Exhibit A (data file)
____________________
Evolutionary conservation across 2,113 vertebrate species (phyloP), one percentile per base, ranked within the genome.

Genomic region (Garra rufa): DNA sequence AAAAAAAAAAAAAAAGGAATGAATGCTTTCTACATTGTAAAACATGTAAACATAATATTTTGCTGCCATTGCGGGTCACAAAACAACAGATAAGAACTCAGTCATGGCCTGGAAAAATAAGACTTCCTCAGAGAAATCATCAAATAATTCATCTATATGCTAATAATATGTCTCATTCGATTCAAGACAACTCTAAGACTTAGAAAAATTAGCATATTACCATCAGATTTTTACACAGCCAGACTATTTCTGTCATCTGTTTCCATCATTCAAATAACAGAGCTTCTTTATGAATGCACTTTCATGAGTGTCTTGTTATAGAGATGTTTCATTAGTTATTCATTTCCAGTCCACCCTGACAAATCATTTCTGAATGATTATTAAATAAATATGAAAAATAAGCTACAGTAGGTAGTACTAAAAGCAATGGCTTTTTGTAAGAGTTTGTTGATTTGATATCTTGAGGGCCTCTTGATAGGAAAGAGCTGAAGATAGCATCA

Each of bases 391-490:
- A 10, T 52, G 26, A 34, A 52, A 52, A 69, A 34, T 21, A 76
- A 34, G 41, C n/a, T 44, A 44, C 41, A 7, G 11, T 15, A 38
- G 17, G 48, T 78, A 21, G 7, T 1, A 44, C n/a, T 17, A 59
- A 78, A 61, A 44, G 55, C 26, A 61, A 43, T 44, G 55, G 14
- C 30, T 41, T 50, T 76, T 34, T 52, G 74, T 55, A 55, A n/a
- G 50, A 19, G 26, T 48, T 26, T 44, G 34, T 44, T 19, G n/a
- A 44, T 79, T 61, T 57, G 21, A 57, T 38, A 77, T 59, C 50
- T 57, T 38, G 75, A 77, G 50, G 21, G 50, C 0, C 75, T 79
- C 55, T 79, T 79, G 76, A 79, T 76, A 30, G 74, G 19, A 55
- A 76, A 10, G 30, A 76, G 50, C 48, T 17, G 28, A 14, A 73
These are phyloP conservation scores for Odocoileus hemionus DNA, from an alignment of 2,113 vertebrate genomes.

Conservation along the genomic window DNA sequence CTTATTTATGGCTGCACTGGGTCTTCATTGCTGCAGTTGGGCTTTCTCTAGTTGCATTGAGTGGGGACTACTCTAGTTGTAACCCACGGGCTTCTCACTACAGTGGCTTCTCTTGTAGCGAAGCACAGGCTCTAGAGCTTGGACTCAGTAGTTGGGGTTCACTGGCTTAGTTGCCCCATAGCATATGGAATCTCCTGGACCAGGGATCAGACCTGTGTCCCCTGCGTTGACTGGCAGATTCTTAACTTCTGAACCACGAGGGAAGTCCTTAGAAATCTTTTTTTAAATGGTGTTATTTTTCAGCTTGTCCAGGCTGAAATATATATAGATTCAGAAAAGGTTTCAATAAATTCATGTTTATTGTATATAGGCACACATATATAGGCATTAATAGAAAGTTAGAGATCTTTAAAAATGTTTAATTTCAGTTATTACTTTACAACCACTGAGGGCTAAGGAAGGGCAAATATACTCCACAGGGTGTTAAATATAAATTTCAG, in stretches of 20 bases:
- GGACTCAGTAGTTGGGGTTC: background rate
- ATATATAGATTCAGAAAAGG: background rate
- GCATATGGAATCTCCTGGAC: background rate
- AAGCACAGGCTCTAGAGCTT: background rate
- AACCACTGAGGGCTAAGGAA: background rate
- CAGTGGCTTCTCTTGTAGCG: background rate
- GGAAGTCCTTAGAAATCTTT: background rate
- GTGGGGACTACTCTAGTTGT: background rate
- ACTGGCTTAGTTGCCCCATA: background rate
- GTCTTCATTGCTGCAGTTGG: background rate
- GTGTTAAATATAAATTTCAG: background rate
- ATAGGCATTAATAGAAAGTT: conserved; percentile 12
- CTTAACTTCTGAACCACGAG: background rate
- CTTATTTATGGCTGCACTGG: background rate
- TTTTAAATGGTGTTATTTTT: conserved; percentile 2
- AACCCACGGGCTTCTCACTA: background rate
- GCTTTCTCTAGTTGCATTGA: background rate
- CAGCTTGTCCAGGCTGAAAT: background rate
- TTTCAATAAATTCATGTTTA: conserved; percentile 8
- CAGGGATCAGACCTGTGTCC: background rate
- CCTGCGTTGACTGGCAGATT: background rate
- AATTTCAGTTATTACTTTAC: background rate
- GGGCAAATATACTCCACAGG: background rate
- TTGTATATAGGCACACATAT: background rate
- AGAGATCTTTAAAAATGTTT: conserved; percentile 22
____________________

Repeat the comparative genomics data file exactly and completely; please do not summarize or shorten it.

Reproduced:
Evolutionary conservation across 2,113 vertebrate species (phyloP), one percentile per base, ranked within the genome.

Genomic region (Garra rufa): DNA sequence AAAAAAAAAAAAAAAGGAATGAATGCTTTCTACATTGTAAAACATGTAAACATAATATTTTGCTGCCATTGCGGGTCACAAAACAACAGATAAGAACTCAGTCATGGCCTGGAAAAATAAGACTTCCTCAGAGAAATCATCAAATAATTCATCTATATGCTAATAATATGTCTCATTCGATTCAAGACAACTCTAAGACTTAGAAAAATTAGCATATTACCATCAGATTTTTACACAGCCAGACTATTTCTGTCATCTGTTTCCATCATTCAAATAACAGAGCTTCTTTATGAATGCACTTTCATGAGTGTCTTGTTATAGAGATGTTTCATTAGTTATTCATTTCCAGTCCACCCTGACAAATCATTTCTGAATGATTATTAAATAAATATGAAAAATAAGCTACAGTAGGTAGTACTAAAAGCAATGGCTTTTTGTAAGAGTTTGTTGATTTGATATCTTGAGGGCCTCTTGATAGGAAAGAGCTGAAGATAGCATCA

Each of bases 391-490:
- A 10, T 52, G 26, A 34, A 52, A 52, A 69, A 34, T 21, A 76
- A 34, G 41, C n/a, T 44, A 44, C 41, A 7, G 11, T 15, A 38
- G 17, G 48, T 78, A 21, G 7, T 1, A 44, C n/a, T 17, A 59
- A 78, A 61, A 44, G 55, C 26, A 61, A 43, T 44, G 55, G 14
- C 30, T 41, T 50, T 76, T 34, T 52, G 74, T 55, A 55, A n/a
- G 50, A 19, G 26, T 48, T 26, T 44, G 34, T 44, T 19, G n/a
- A 44, T 79, T 61, T 57, G 21, A 57, T 38, A 77, T 59, C 50
- T 57, T 38, G 75, A 77, G 50, G 21, G 50, C 0, C 75, T 79
- C 55, T 79, T 79, G 76, A 79, T 76, A 30, G 74, G 19, A 55
- A 76, A 10, G 30, A 76, G 50, C 48, T 17, G 28, A 14, A 73
These are phyloP conservation scores for Odocoileus hemionus DNA, from an alignment of 2,113 vertebrate genomes.

Conservation along the genomic window DNA sequence CTTATTTATGGCTGCACTGGGTCTTCATTGCTGCAGTTGGGCTTTCTCTAGTTGCATTGAGTGGGGACTACTCTAGTTGTAACCCACGGGCTTCTCACTACAGTGGCTTCTCTTGTAGCGAAGCACAGGCTCTAGAGCTTGGACTCAGTAGTTGGGGTTCACTGGCTTAGTTGCCCCATAGCATATGGAATCTCCTGGACCAGGGATCAGACCTGTGTCCCCTGCGTTGACTGGCAGATTCTTAACTTCTGAACCACGAGGGAAGTCCTTAGAAATCTTTTTTTAAATGGTGTTATTTTTCAGCTTGTCCAGGCTGAAATATATATAGATTCAGAAAAGGTTTCAATAAATTCATGTTTATTGTATATAGGCACACATATATAGGCATTAATAGAAAGTTAGAGATCTTTAAAAATGTTTAATTTCAGTTATTACTTTACAACCACTGAGGGCTAAGGAAGGGCAAATATACTCCACAGGGTGTTAAATATAAATTTCAG, in stretches of 20 bases:
- GGACTCAGTAGTTGGGGTTC: background rate
- ATATATAGATTCAGAAAAGG: background rate
- GCATATGGAATCTCCTGGAC: background rate
- AAGCACAGGCTCTAGAGCTT: background rate
- AACCACTGAGGGCTAAGGAA: background rate
- CAGTGGCTTCTCTTGTAGCG: background rate
- GGAAGTCCTTAGAAATCTTT: background rate
- GTGGGGACTACTCTAGTTGT: background rate
- ACTGGCTTAGTTGCCCCATA: background rate
- GTCTTCATTGCTGCAGTTGG: background rate
- GTGTTAAATATAAATTTCAG: background rate
- ATAGGCATTAATAGAAAGTT: conserved; percentile 12
- CTTAACTTCTGAACCACGAG: background rate
- CTTATTTATGGCTGCACTGG: background rate
- TTTTAAATGGTGTTATTTTT: conserved; percentile 2
- AACCCACGGGCTTCTCACTA: background rate
- GCTTTCTCTAGTTGCATTGA: background rate
- CAGCTTGTCCAGGCTGAAAT: background rate
- TTTCAATAAATTCATGTTTA: conserved; percentile 8
- CAGGGATCAGACCTGTGTCC: background rate
- CCTGCGTTGACTGGCAGATT: background rate
- AATTTCAGTTATTACTTTAC: background rate
- GGGCAAATATACTCCACAGG: background rate
- TTGTATATAGGCACACATAT: background rate
- AGAGATCTTTAAAAATGTTT: conserved; percentile 22